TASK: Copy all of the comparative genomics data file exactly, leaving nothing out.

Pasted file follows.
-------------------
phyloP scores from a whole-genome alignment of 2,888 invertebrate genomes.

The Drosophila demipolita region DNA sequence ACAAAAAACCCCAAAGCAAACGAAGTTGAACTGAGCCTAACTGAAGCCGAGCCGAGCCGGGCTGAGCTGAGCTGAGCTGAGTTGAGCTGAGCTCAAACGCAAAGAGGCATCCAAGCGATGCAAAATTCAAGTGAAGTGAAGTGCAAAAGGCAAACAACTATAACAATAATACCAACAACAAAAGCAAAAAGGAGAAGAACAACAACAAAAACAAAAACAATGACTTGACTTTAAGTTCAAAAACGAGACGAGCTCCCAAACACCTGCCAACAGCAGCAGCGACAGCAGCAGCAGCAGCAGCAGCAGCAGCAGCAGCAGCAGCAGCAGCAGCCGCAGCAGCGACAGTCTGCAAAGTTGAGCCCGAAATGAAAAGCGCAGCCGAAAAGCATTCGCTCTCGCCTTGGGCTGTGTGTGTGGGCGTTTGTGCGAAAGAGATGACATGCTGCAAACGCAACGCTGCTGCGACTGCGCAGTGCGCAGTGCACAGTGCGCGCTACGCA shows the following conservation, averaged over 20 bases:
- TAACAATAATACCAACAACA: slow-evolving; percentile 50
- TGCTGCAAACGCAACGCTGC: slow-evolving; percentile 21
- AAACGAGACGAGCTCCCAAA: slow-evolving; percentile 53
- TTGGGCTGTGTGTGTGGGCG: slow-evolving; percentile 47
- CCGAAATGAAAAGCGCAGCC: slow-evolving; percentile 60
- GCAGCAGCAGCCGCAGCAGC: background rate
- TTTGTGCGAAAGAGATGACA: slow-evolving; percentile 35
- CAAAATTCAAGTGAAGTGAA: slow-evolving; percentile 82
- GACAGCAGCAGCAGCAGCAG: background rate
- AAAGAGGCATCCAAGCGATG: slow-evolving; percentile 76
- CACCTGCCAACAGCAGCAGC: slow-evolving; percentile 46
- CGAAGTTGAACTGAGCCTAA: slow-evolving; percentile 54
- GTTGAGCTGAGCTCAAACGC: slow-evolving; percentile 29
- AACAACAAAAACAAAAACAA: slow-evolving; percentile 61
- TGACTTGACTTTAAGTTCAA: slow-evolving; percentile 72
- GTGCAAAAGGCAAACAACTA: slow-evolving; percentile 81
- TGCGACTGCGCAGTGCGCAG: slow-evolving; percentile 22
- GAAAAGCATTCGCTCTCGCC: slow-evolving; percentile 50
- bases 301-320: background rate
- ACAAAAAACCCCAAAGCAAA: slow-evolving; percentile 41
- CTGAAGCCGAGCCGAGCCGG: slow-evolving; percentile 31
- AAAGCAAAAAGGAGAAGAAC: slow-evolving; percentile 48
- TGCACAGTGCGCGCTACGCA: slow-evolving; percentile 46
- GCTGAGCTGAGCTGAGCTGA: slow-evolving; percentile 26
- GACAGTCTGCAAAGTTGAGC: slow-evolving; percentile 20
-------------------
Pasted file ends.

phyloP scores from a whole-genome alignment of 2,888 invertebrate genomes.

The Drosophila demipolita region DNA sequence ACAAAAAACCCCAAAGCAAACGAAGTTGAACTGAGCCTAACTGAAGCCGAGCCGAGCCGGGCTGAGCTGAGCTGAGCTGAGTTGAGCTGAGCTCAAACGCAAAGAGGCATCCAAGCGATGCAAAATTCAAGTGAAGTGAAGTGCAAAAGGCAAACAACTATAACAATAATACCAACAACAAAAGCAAAAAGGAGAAGAACAACAACAAAAACAAAAACAATGACTTGACTTTAAGTTCAAAAACGAGACGAGCTCCCAAACACCTGCCAACAGCAGCAGCGACAGCAGCAGCAGCAGCAGCAGCAGCAGCAGCAGCAGCAGCAGCAGCAGCCGCAGCAGCGACAGTCTGCAAAGTTGAGCCCGAAATGAAAAGCGCAGCCGAAAAGCATTCGCTCTCGCCTTGGGCTGTGTGTGTGGGCGTTTGTGCGAAAGAGATGACATGCTGCAAACGCAACGCTGCTGCGACTGCGCAGTGCGCAGTGCACAGTGCGCGCTACGCA shows the following conservation, averaged over 20 bases:
- TAACAATAATACCAACAACA: slow-evolving; percentile 50
- TGCTGCAAACGCAACGCTGC: slow-evolving; percentile 21
- AAACGAGACGAGCTCCCAAA: slow-evolving; percentile 53
- TTGGGCTGTGTGTGTGGGCG: slow-evolving; percentile 47
- CCGAAATGAAAAGCGCAGCC: slow-evolving; percentile 60
- GCAGCAGCAGCCGCAGCAGC: background rate
- TTTGTGCGAAAGAGATGACA: slow-evolving; percentile 35
- CAAAATTCAAGTGAAGTGAA: slow-evolving; percentile 82
- GACAGCAGCAGCAGCAGCAG: background rate
- AAAGAGGCATCCAAGCGATG: slow-evolving; percentile 76
- CACCTGCCAACAGCAGCAGC: slow-evolving; percentile 46
- CGAAGTTGAACTGAGCCTAA: slow-evolving; percentile 54
- GTTGAGCTGAGCTCAAACGC: slow-evolving; percentile 29
- AACAACAAAAACAAAAACAA: slow-evolving; percentile 61
- TGACTTGACTTTAAGTTCAA: slow-evolving; percentile 72
- GTGCAAAAGGCAAACAACTA: slow-evolving; percentile 81
- TGCGACTGCGCAGTGCGCAG: slow-evolving; percentile 22
- GAAAAGCATTCGCTCTCGCC: slow-evolving; percentile 50
- bases 301-320: background rate
- ACAAAAAACCCCAAAGCAAA: slow-evolving; percentile 41
- CTGAAGCCGAGCCGAGCCGG: slow-evolving; percentile 31
- AAAGCAAAAAGGAGAAGAAC: slow-evolving; percentile 48
- TGCACAGTGCGCGCTACGCA: slow-evolving; percentile 46
- GCTGAGCTGAGCTGAGCTGA: slow-evolving; percentile 26
- GACAGTCTGCAAAGTTGAGC: slow-evolving; percentile 20